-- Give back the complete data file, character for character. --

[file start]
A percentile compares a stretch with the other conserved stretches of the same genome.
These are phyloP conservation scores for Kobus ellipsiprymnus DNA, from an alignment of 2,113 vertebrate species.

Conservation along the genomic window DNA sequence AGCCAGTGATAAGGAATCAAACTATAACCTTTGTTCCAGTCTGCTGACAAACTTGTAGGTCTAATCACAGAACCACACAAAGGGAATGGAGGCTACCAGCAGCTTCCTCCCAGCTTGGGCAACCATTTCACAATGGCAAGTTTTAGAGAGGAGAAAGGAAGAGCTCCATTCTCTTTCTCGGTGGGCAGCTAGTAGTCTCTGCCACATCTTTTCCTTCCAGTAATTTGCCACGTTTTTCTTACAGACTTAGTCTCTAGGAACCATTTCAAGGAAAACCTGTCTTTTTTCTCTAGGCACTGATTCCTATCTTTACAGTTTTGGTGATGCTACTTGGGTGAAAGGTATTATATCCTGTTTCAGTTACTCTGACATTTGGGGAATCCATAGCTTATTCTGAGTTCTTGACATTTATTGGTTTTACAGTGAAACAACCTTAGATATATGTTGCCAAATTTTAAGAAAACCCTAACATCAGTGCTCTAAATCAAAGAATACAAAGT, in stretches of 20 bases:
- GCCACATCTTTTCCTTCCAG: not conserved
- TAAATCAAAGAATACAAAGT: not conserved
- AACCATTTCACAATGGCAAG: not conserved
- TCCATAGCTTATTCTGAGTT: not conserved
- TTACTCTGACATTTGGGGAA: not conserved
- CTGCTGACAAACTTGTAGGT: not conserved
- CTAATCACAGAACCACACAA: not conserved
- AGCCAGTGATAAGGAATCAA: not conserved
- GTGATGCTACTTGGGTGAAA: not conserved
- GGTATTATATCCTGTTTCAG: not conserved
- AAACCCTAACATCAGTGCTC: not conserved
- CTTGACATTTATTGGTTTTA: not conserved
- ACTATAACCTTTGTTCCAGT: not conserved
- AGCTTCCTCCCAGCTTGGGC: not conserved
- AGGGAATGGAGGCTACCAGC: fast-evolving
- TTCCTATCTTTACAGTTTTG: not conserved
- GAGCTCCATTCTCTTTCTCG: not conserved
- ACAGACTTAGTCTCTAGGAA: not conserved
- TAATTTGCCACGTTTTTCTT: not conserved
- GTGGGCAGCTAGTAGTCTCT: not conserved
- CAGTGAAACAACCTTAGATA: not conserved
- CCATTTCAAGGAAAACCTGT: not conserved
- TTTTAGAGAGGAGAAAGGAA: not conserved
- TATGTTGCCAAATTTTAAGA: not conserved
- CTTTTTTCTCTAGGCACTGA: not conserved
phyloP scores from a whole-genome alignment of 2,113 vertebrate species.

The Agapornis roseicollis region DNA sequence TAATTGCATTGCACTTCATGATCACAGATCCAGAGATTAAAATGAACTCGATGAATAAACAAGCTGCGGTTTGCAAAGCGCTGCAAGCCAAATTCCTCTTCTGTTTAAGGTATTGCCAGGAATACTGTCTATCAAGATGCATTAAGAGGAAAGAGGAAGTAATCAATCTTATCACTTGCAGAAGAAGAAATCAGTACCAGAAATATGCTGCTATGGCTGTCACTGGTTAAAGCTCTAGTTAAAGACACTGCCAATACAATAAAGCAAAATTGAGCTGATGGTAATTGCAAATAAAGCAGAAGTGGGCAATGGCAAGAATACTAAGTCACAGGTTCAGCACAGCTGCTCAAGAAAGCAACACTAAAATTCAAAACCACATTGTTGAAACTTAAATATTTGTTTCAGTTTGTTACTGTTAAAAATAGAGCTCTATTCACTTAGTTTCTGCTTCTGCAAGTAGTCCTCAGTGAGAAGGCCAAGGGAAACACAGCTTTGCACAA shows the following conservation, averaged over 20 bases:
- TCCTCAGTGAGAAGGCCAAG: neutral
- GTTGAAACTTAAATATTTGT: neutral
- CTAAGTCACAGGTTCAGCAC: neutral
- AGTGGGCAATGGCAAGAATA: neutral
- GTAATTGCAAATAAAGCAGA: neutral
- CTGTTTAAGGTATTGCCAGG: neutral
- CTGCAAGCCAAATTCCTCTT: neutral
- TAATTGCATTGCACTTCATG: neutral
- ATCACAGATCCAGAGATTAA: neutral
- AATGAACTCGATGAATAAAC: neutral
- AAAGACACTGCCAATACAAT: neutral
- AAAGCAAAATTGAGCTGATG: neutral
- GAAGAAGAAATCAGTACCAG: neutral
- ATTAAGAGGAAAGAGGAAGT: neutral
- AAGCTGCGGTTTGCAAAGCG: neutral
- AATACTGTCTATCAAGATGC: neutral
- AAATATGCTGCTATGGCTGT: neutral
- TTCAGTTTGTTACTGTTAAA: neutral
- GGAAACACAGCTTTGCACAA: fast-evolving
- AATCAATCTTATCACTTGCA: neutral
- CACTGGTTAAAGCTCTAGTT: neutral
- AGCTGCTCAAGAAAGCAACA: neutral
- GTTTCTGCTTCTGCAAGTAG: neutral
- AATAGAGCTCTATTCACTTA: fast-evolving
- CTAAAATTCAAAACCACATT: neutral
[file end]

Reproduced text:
A percentile compares a stretch with the other conserved stretches of the same genome.
These are phyloP conservation scores for Kobus ellipsiprymnus DNA, from an alignment of 2,113 vertebrate species.

Conservation along the genomic window DNA sequence AGCCAGTGATAAGGAATCAAACTATAACCTTTGTTCCAGTCTGCTGACAAACTTGTAGGTCTAATCACAGAACCACACAAAGGGAATGGAGGCTACCAGCAGCTTCCTCCCAGCTTGGGCAACCATTTCACAATGGCAAGTTTTAGAGAGGAGAAAGGAAGAGCTCCATTCTCTTTCTCGGTGGGCAGCTAGTAGTCTCTGCCACATCTTTTCCTTCCAGTAATTTGCCACGTTTTTCTTACAGACTTAGTCTCTAGGAACCATTTCAAGGAAAACCTGTCTTTTTTCTCTAGGCACTGATTCCTATCTTTACAGTTTTGGTGATGCTACTTGGGTGAAAGGTATTATATCCTGTTTCAGTTACTCTGACATTTGGGGAATCCATAGCTTATTCTGAGTTCTTGACATTTATTGGTTTTACAGTGAAACAACCTTAGATATATGTTGCCAAATTTTAAGAAAACCCTAACATCAGTGCTCTAAATCAAAGAATACAAAGT, in stretches of 20 bases:
- GCCACATCTTTTCCTTCCAG: not conserved
- TAAATCAAAGAATACAAAGT: not conserved
- AACCATTTCACAATGGCAAG: not conserved
- TCCATAGCTTATTCTGAGTT: not conserved
- TTACTCTGACATTTGGGGAA: not conserved
- CTGCTGACAAACTTGTAGGT: not conserved
- CTAATCACAGAACCACACAA: not conserved
- AGCCAGTGATAAGGAATCAA: not conserved
- GTGATGCTACTTGGGTGAAA: not conserved
- GGTATTATATCCTGTTTCAG: not conserved
- AAACCCTAACATCAGTGCTC: not conserved
- CTTGACATTTATTGGTTTTA: not conserved
- ACTATAACCTTTGTTCCAGT: not conserved
- AGCTTCCTCCCAGCTTGGGC: not conserved
- AGGGAATGGAGGCTACCAGC: fast-evolving
- TTCCTATCTTTACAGTTTTG: not conserved
- GAGCTCCATTCTCTTTCTCG: not conserved
- ACAGACTTAGTCTCTAGGAA: not conserved
- TAATTTGCCACGTTTTTCTT: not conserved
- GTGGGCAGCTAGTAGTCTCT: not conserved
- CAGTGAAACAACCTTAGATA: not conserved
- CCATTTCAAGGAAAACCTGT: not conserved
- TTTTAGAGAGGAGAAAGGAA: not conserved
- TATGTTGCCAAATTTTAAGA: not conserved
- CTTTTTTCTCTAGGCACTGA: not conserved
phyloP scores from a whole-genome alignment of 2,113 vertebrate species.

The Agapornis roseicollis region DNA sequence TAATTGCATTGCACTTCATGATCACAGATCCAGAGATTAAAATGAACTCGATGAATAAACAAGCTGCGGTTTGCAAAGCGCTGCAAGCCAAATTCCTCTTCTGTTTAAGGTATTGCCAGGAATACTGTCTATCAAGATGCATTAAGAGGAAAGAGGAAGTAATCAATCTTATCACTTGCAGAAGAAGAAATCAGTACCAGAAATATGCTGCTATGGCTGTCACTGGTTAAAGCTCTAGTTAAAGACACTGCCAATACAATAAAGCAAAATTGAGCTGATGGTAATTGCAAATAAAGCAGAAGTGGGCAATGGCAAGAATACTAAGTCACAGGTTCAGCACAGCTGCTCAAGAAAGCAACACTAAAATTCAAAACCACATTGTTGAAACTTAAATATTTGTTTCAGTTTGTTACTGTTAAAAATAGAGCTCTATTCACTTAGTTTCTGCTTCTGCAAGTAGTCCTCAGTGAGAAGGCCAAGGGAAACACAGCTTTGCACAA shows the following conservation, averaged over 20 bases:
- TCCTCAGTGAGAAGGCCAAG: neutral
- GTTGAAACTTAAATATTTGT: neutral
- CTAAGTCACAGGTTCAGCAC: neutral
- AGTGGGCAATGGCAAGAATA: neutral
- GTAATTGCAAATAAAGCAGA: neutral
- CTGTTTAAGGTATTGCCAGG: neutral
- CTGCAAGCCAAATTCCTCTT: neutral
- TAATTGCATTGCACTTCATG: neutral
- ATCACAGATCCAGAGATTAA: neutral
- AATGAACTCGATGAATAAAC: neutral
- AAAGACACTGCCAATACAAT: neutral
- AAAGCAAAATTGAGCTGATG: neutral
- GAAGAAGAAATCAGTACCAG: neutral
- ATTAAGAGGAAAGAGGAAGT: neutral
- AAGCTGCGGTTTGCAAAGCG: neutral
- AATACTGTCTATCAAGATGC: neutral
- AAATATGCTGCTATGGCTGT: neutral
- TTCAGTTTGTTACTGTTAAA: neutral
- GGAAACACAGCTTTGCACAA: fast-evolving
- AATCAATCTTATCACTTGCA: neutral
- CACTGGTTAAAGCTCTAGTT: neutral
- AGCTGCTCAAGAAAGCAACA: neutral
- GTTTCTGCTTCTGCAAGTAG: neutral
- AATAGAGCTCTATTCACTTA: fast-evolving
- CTAAAATTCAAAACCACATT: neutral